In the garden of life, Caleb Carlisle, one can safely say, is a late bloomer when it comes to swimming.
But Caleb isn't wasting time diving head first into the pool of opportunities to make up for the lost time.
The Taradale Intermediate pupil has returned from the Anchor Aims Games in the Bay of Plenty with three medals and a swag of personal-best times last week.
"My goal is to make the Nags [national age-group championship] times for next year in April," says the 13-year-old, who only took up competitive swimming 18 months ago under the tutelage of Gary Knight at Greendale Swimming Club in Napier.
The 15th AIMS Games, which hosted close to 11,000 intermediate school athletes in 22 codes, was Caleb's first in boys' races.
He claimed a gold in the 200m back stroke, silver in 100m backstroke and a bronze in 50m breaststroke.
The Taradale High School-bound teenager clocked 35.93s in the 50m breaststroke, shaving off 1.79s for a PB, before whittling down a whopping 6.4s from the 200m backstroke event in a PB of 2m 26s. His other PBs were 100m backstroke 1:09.68 (1.7s shaved off) and 1:12.98 (0.59s) in the 100m individual medley.
More than 70 12-year-old boys competed at the Aims Games. Thirty-eight girls and 30 boys competed in the 13-year-old age group.
School mate Olivia Wellington claimed a silver medal in the 50m girls' backstroke event, shaving her PB with 0.17s and collected a bronze medal in 100m backstroke, bettering her PB by 0.91s.
The 13-year-old Napier Aquahawks club member also helped her school claim gold medal in girls' hockey.
Another club mate and Taradale Intermediate swimmer, Nathan Stone, 13, won a bronze medal in the boys' 200m back stroke event, shaving off 7.9s in his PB.
Ryan Hurley, of Tamatea Intermediate School, got on the podium for silver in the 50m boys' breaststroke, improving his PB by 1.35s, a bronze medal in 200m breaststroke, a PB of 2.41s and improving his time by 2.33s in the 100m breaststroke for a bronze medal.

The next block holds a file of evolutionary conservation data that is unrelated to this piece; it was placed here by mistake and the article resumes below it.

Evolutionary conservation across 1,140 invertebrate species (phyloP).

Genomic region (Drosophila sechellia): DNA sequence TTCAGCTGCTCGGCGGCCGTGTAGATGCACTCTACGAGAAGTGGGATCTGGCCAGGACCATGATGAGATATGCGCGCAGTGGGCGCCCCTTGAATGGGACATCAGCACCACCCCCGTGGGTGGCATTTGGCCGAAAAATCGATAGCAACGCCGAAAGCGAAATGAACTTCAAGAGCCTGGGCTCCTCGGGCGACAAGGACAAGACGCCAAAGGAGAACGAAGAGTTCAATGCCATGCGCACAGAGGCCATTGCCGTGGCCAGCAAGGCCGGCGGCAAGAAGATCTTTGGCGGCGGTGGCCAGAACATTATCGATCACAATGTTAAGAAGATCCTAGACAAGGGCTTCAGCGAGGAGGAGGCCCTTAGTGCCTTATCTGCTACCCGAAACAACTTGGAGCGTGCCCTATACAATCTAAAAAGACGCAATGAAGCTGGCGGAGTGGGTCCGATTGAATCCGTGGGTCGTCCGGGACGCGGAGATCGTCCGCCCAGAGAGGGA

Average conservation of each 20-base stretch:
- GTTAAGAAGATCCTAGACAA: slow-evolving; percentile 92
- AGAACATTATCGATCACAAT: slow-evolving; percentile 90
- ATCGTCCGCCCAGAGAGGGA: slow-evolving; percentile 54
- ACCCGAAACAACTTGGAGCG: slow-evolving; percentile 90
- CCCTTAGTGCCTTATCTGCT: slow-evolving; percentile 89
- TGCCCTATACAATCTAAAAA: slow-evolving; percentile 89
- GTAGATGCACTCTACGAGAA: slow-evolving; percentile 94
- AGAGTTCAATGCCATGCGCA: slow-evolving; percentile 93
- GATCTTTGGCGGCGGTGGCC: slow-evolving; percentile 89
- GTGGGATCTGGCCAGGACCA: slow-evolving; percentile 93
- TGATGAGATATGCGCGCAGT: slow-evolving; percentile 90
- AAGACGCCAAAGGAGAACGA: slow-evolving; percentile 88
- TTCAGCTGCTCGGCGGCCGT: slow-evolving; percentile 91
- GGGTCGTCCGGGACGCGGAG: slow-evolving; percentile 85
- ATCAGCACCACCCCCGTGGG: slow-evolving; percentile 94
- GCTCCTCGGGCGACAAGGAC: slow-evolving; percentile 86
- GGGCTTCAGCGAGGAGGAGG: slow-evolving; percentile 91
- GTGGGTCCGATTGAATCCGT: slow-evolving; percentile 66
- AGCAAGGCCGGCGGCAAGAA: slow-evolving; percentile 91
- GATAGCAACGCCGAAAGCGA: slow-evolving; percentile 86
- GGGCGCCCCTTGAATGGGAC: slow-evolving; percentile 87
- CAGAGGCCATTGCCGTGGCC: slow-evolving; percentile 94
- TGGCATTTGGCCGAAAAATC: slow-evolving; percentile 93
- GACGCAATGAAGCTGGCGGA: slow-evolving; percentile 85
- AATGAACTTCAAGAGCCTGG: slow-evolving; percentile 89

Olivia and Nathan join Caleb in qualifying for not only the Nags but also the New Zealand short course championship in Auckland next month.
"I feel great that I've made short course from when I began swimming one and a half years ago to come all this way to make those times," says Caleb.
Initially there was talk of the trio having to replicate those times in a 50m pool to progress to the meeting for those who are 13 years and over but that is no longer a requirement.
Caleb was enjoying other codes at Taradale Primary School when a Greendale club parent approached him to have a go in the pool.
"I was playing soccer," he says, "but my main sport was basketball."
He had taken to the water like duck but also felt a need for speed for someone who simply enjoyed splashing about in a pool with family and friends before that.
"I just needed technique," he says, indebted to Knight for helping him hone his skills and helping him set some long-term goals.
Caleb also became a member of the Paul Henare and Paora Winitana Hawke's Bay Basketball Academy this year.
"It helps me get stronger and fitter."
He relishes not just the regimented training but also how the academy is helping him change his attitude to life, impressing the values of integrity, respect and punctuality.
"I didn't pay much attention to stuff [before that] so I wasn't that focused," says the youngster, who rates back stroke his best event, breast and freestyle follow with butterfly his least favourite.
Caleb now intends to split the time spent in swimming and basketball evenly to make the most of best.
Juggling sport with school is paramount for a boy who is thankful to mum Gemma for transporting him as well as club members, family and friends for their unwavering support.
Nathan, who also attended his maiden games, is excited about attending the two national meetings.
"I'd like to get into the finals to win a medal," he says, thanking Aquahawks coach Phil Melhuish.
"I'm enjoying going up to the higher level squads and having a new coach who is hard on us but in a good way," says the teen who has been competing for four years.
Unfortunately Ryan will miss out on the short-course and Nags meetings because of his age but the 12-year-old is upbeat about competing at the HBPB Summer Championship in Gisborne in November.
The former Porritt School pupil has put aside that disappointment to bide his time for a better template next year.
Ryan finds longer distances enable him to clock faster times.
He was watching an older Aquahawks member, Bruin Maunder, make breaststroke look effortless so he thought why not make that his first choice.
His mum, Fiona, got him into a pool from a tender age.
"I've been swimming all my life," says Ryan. "It's fun."